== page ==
First the leaks, then the benchmarks, and now the official reveal. Intel has officially lifted the lid on the specs on their 8th generation of CPUs, dubbed Coffee Lake.
There will be six desktop 8th generation Intel CPUs available internationally from October 5, with two CPUs each in the i3, i5 and i7 range. The biggest change is the ditching of the dual-core CPU at the bottom end, with the new i3-8100 CPU sporting 4 cores/4 threads.
Similarly, Intel’s top gaming CPU offering has more cores and threads as well. In part as a response to AMD’s Ryzen offerings, the i7-8700K will ship with 6 cores/12 threads, a base frequency of 3.8GHz and a boost frequency of 4.7GHz. (The Ryzen 5 1600X, by comparison, has base and boost frequencies of 3.6GHz/4.0GHz respectively.)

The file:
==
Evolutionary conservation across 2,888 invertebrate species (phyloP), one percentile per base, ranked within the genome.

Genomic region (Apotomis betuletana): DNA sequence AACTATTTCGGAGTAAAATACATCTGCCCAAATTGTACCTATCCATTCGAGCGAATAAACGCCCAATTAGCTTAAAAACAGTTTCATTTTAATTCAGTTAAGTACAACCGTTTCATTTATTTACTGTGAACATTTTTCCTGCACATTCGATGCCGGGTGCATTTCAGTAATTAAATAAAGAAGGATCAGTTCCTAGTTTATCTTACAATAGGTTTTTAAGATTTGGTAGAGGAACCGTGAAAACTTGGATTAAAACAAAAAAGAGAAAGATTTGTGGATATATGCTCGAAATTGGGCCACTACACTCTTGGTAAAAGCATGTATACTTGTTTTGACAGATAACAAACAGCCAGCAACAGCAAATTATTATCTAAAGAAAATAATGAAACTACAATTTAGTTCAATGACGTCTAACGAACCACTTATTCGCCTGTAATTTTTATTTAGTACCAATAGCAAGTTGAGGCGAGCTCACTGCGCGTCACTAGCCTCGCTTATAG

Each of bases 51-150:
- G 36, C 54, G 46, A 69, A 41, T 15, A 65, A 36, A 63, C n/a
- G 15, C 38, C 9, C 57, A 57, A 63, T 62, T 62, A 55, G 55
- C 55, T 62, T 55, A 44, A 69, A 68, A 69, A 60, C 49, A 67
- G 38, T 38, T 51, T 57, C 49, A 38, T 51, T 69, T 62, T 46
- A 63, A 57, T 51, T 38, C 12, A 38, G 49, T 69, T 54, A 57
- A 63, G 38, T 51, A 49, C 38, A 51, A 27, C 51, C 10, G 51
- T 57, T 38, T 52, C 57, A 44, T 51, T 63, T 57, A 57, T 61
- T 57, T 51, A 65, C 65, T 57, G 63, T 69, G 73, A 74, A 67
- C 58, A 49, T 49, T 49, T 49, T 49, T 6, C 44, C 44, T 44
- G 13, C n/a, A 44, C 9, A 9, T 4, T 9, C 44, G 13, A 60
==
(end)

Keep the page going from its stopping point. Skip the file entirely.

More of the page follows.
Here’s a full list of the new offerings:
|Intel 8th Generation Desktop CPUs|
|CPU||Cores||Base Frequency||Boost Frequency||Power|
We don’t have local pricing for the CPUs yet, but we’ll keep you posted as those become available. As for the CPUs that Coffee Lake is replacing, a Kaby Lake i7-7700K – the predecessor to the i7-8700K – will set you back around $450 locally. The i5-7600K sells for around the $300 mark, while the low end i3-7100 is available from $140.
For a basic idea of how at least one of the Coffee Lake CPUs perform (in synthetic benchmarks, anyway) so far, tech blogger Karl Morin got his hands on one below.